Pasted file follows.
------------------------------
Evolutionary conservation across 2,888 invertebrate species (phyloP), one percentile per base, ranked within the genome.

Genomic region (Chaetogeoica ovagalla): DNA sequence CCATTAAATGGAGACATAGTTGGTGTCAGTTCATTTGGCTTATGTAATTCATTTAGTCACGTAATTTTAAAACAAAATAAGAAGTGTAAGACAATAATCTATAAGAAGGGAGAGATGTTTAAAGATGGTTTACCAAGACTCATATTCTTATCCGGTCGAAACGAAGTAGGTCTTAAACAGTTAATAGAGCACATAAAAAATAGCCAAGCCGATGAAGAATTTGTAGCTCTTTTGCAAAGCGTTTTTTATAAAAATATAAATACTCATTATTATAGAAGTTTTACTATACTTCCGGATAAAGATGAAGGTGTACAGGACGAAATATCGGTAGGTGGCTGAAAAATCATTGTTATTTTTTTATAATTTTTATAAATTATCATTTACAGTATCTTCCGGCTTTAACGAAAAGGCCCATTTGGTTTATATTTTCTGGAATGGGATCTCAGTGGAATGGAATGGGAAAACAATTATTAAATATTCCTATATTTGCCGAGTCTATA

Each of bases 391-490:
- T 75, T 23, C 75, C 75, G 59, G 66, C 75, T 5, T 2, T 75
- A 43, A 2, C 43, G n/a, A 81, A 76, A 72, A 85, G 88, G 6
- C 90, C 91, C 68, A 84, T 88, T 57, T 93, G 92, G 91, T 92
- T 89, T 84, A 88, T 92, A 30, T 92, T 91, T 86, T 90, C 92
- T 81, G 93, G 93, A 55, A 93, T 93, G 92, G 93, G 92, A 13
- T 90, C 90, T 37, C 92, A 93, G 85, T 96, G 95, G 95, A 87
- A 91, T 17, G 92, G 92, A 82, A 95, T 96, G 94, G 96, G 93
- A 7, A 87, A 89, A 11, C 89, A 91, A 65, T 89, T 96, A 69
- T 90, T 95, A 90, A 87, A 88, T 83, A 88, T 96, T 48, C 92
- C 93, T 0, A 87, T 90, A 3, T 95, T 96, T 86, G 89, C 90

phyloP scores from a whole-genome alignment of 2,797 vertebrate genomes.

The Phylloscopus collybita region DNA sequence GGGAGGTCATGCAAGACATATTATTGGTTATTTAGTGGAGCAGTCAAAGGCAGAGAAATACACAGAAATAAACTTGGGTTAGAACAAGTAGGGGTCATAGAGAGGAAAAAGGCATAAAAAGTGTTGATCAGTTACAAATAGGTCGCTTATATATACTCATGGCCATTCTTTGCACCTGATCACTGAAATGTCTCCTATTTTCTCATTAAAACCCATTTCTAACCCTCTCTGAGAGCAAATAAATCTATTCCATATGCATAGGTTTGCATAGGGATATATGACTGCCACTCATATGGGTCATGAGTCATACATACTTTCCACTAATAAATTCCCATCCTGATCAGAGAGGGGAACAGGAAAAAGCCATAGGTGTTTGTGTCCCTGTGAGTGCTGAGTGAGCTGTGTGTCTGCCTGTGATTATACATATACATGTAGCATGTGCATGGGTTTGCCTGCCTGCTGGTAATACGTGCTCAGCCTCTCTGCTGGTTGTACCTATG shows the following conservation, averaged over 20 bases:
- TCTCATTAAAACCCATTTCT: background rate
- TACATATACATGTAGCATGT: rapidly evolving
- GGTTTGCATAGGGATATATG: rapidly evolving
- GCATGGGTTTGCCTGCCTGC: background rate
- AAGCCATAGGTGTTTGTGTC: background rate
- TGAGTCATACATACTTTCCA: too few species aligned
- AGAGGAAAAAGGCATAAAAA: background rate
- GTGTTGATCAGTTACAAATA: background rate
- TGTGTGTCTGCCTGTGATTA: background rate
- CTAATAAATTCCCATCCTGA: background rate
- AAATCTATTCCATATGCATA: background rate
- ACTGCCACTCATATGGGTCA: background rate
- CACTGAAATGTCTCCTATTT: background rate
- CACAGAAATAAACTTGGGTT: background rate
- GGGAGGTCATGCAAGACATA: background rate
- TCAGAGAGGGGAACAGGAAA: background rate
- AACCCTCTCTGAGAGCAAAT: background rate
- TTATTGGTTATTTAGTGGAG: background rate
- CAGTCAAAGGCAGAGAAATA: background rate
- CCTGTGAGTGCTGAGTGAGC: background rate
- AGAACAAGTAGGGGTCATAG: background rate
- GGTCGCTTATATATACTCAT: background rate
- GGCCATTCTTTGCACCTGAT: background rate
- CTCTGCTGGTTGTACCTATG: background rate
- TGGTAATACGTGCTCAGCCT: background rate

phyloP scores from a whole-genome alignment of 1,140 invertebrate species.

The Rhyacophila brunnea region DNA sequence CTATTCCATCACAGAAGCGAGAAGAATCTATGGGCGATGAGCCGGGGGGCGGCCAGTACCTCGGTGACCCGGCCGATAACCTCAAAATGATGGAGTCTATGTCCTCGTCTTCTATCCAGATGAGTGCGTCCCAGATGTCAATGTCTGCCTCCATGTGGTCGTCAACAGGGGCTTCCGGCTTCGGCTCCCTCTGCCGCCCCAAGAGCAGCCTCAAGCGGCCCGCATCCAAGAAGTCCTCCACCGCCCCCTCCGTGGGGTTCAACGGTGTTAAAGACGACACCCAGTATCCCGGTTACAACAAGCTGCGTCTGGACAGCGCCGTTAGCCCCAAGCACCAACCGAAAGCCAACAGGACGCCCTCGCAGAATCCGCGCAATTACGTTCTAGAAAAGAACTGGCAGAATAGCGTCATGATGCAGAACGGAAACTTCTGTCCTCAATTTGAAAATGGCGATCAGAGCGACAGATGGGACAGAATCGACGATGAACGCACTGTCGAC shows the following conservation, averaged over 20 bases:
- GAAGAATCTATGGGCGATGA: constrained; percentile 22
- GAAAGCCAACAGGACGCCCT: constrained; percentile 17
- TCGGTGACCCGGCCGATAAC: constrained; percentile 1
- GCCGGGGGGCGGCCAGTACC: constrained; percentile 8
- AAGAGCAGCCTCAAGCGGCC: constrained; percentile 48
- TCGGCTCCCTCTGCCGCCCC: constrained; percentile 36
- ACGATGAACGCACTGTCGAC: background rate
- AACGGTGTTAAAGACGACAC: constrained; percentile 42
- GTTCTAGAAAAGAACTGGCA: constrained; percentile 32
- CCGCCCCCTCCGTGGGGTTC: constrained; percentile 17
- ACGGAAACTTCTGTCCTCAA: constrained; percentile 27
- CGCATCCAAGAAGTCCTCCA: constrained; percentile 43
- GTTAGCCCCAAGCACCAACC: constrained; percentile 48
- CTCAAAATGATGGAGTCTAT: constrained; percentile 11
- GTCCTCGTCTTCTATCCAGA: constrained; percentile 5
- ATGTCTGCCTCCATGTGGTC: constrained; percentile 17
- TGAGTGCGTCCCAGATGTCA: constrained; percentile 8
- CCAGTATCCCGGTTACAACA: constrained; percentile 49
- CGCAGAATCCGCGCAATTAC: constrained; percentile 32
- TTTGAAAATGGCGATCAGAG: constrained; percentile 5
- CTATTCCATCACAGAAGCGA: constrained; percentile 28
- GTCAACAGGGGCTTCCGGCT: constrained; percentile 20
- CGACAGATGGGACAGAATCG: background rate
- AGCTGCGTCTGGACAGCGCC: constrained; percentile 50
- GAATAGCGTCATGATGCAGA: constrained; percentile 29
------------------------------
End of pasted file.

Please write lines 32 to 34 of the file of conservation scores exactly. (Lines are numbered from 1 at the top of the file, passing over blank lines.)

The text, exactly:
- AACCCTCTCTGAGAGCAAAT: background rate
- TTATTGGTTATTTAGTGGAG: background rate
- CAGTCAAAGGCAGAGAAATA: background rate